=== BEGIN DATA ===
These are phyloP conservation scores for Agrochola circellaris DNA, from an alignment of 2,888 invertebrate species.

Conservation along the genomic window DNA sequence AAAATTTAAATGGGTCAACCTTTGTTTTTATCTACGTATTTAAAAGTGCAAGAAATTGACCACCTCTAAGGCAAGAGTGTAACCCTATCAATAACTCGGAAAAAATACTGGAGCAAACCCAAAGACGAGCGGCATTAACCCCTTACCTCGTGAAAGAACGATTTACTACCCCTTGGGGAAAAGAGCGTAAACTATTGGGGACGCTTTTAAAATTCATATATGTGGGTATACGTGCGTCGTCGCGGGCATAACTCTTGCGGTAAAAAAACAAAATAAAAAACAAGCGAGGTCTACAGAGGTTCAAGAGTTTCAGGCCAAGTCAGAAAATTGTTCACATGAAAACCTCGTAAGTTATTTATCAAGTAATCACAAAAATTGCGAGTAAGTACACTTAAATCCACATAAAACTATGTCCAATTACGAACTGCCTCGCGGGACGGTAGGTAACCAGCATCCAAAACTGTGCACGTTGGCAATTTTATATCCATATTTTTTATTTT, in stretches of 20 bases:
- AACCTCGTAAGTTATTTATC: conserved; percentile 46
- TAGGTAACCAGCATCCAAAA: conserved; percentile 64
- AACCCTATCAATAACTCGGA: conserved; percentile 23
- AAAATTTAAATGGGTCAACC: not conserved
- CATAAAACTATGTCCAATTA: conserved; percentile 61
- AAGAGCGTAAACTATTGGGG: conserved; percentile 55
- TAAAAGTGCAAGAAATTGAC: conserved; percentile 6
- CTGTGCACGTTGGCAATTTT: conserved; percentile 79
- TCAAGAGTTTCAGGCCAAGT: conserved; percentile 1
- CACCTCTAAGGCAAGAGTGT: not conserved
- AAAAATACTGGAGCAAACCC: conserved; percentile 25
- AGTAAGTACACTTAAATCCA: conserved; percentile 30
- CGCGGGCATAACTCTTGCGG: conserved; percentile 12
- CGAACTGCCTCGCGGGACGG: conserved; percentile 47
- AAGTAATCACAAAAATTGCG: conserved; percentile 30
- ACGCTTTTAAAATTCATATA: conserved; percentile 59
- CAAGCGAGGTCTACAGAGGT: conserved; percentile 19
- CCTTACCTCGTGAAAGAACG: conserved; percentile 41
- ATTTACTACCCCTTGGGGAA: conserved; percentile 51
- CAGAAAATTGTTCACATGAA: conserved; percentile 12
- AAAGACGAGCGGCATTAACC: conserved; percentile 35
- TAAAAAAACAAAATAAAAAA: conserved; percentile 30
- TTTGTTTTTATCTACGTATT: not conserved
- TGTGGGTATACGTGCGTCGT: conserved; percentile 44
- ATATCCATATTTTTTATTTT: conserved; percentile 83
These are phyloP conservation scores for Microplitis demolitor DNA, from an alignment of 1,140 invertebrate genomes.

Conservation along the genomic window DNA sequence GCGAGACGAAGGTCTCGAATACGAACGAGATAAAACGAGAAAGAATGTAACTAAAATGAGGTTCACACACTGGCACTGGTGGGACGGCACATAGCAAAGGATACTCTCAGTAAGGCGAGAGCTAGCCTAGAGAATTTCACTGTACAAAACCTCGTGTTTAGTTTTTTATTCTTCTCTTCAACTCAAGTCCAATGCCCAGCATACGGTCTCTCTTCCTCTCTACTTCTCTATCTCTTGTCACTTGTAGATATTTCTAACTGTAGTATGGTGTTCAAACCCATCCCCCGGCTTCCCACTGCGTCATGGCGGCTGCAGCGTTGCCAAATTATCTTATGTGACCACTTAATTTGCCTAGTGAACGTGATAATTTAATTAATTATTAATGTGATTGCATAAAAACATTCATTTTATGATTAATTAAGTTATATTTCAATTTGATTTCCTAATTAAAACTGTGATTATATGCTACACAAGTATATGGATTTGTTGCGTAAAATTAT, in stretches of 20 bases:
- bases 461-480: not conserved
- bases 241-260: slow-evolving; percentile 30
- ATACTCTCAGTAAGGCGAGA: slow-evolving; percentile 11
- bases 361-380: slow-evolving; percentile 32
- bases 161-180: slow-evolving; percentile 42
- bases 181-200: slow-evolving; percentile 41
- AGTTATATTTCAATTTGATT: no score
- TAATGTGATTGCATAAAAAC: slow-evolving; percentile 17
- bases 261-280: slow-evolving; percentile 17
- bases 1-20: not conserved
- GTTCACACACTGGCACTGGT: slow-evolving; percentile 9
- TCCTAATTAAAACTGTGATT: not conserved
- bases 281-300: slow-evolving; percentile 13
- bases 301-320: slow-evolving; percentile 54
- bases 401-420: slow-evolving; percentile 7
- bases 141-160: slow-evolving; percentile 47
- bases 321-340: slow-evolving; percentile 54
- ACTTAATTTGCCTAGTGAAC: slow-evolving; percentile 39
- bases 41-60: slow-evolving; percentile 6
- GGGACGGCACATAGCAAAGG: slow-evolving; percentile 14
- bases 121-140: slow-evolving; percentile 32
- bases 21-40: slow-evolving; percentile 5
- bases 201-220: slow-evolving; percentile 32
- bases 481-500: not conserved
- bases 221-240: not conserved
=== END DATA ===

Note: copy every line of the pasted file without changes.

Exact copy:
These are phyloP conservation scores for Agrochola circellaris DNA, from an alignment of 2,888 invertebrate species.

Conservation along the genomic window DNA sequence AAAATTTAAATGGGTCAACCTTTGTTTTTATCTACGTATTTAAAAGTGCAAGAAATTGACCACCTCTAAGGCAAGAGTGTAACCCTATCAATAACTCGGAAAAAATACTGGAGCAAACCCAAAGACGAGCGGCATTAACCCCTTACCTCGTGAAAGAACGATTTACTACCCCTTGGGGAAAAGAGCGTAAACTATTGGGGACGCTTTTAAAATTCATATATGTGGGTATACGTGCGTCGTCGCGGGCATAACTCTTGCGGTAAAAAAACAAAATAAAAAACAAGCGAGGTCTACAGAGGTTCAAGAGTTTCAGGCCAAGTCAGAAAATTGTTCACATGAAAACCTCGTAAGTTATTTATCAAGTAATCACAAAAATTGCGAGTAAGTACACTTAAATCCACATAAAACTATGTCCAATTACGAACTGCCTCGCGGGACGGTAGGTAACCAGCATCCAAAACTGTGCACGTTGGCAATTTTATATCCATATTTTTTATTTT, in stretches of 20 bases:
- AACCTCGTAAGTTATTTATC: conserved; percentile 46
- TAGGTAACCAGCATCCAAAA: conserved; percentile 64
- AACCCTATCAATAACTCGGA: conserved; percentile 23
- AAAATTTAAATGGGTCAACC: not conserved
- CATAAAACTATGTCCAATTA: conserved; percentile 61
- AAGAGCGTAAACTATTGGGG: conserved; percentile 55
- TAAAAGTGCAAGAAATTGAC: conserved; percentile 6
- CTGTGCACGTTGGCAATTTT: conserved; percentile 79
- TCAAGAGTTTCAGGCCAAGT: conserved; percentile 1
- CACCTCTAAGGCAAGAGTGT: not conserved
- AAAAATACTGGAGCAAACCC: conserved; percentile 25
- AGTAAGTACACTTAAATCCA: conserved; percentile 30
- CGCGGGCATAACTCTTGCGG: conserved; percentile 12
- CGAACTGCCTCGCGGGACGG: conserved; percentile 47
- AAGTAATCACAAAAATTGCG: conserved; percentile 30
- ACGCTTTTAAAATTCATATA: conserved; percentile 59
- CAAGCGAGGTCTACAGAGGT: conserved; percentile 19
- CCTTACCTCGTGAAAGAACG: conserved; percentile 41
- ATTTACTACCCCTTGGGGAA: conserved; percentile 51
- CAGAAAATTGTTCACATGAA: conserved; percentile 12
- AAAGACGAGCGGCATTAACC: conserved; percentile 35
- TAAAAAAACAAAATAAAAAA: conserved; percentile 30
- TTTGTTTTTATCTACGTATT: not conserved
- TGTGGGTATACGTGCGTCGT: conserved; percentile 44
- ATATCCATATTTTTTATTTT: conserved; percentile 83
These are phyloP conservation scores for Microplitis demolitor DNA, from an alignment of 1,140 invertebrate genomes.

Conservation along the genomic window DNA sequence GCGAGACGAAGGTCTCGAATACGAACGAGATAAAACGAGAAAGAATGTAACTAAAATGAGGTTCACACACTGGCACTGGTGGGACGGCACATAGCAAAGGATACTCTCAGTAAGGCGAGAGCTAGCCTAGAGAATTTCACTGTACAAAACCTCGTGTTTAGTTTTTTATTCTTCTCTTCAACTCAAGTCCAATGCCCAGCATACGGTCTCTCTTCCTCTCTACTTCTCTATCTCTTGTCACTTGTAGATATTTCTAACTGTAGTATGGTGTTCAAACCCATCCCCCGGCTTCCCACTGCGTCATGGCGGCTGCAGCGTTGCCAAATTATCTTATGTGACCACTTAATTTGCCTAGTGAACGTGATAATTTAATTAATTATTAATGTGATTGCATAAAAACATTCATTTTATGATTAATTAAGTTATATTTCAATTTGATTTCCTAATTAAAACTGTGATTATATGCTACACAAGTATATGGATTTGTTGCGTAAAATTAT, in stretches of 20 bases:
- bases 461-480: not conserved
- bases 241-260: slow-evolving; percentile 30
- ATACTCTCAGTAAGGCGAGA: slow-evolving; percentile 11
- bases 361-380: slow-evolving; percentile 32
- bases 161-180: slow-evolving; percentile 42
- bases 181-200: slow-evolving; percentile 41
- AGTTATATTTCAATTTGATT: no score
- TAATGTGATTGCATAAAAAC: slow-evolving; percentile 17
- bases 261-280: slow-evolving; percentile 17
- bases 1-20: not conserved
- GTTCACACACTGGCACTGGT: slow-evolving; percentile 9
- TCCTAATTAAAACTGTGATT: not conserved
- bases 281-300: slow-evolving; percentile 13
- bases 301-320: slow-evolving; percentile 54
- bases 401-420: slow-evolving; percentile 7
- bases 141-160: slow-evolving; percentile 47
- bases 321-340: slow-evolving; percentile 54
- ACTTAATTTGCCTAGTGAAC: slow-evolving; percentile 39
- bases 41-60: slow-evolving; percentile 6
- GGGACGGCACATAGCAAAGG: slow-evolving; percentile 14
- bases 121-140: slow-evolving; percentile 32
- bases 21-40: slow-evolving; percentile 5
- bases 201-220: slow-evolving; percentile 32
- bases 481-500: not conserved
- bases 221-240: not conserved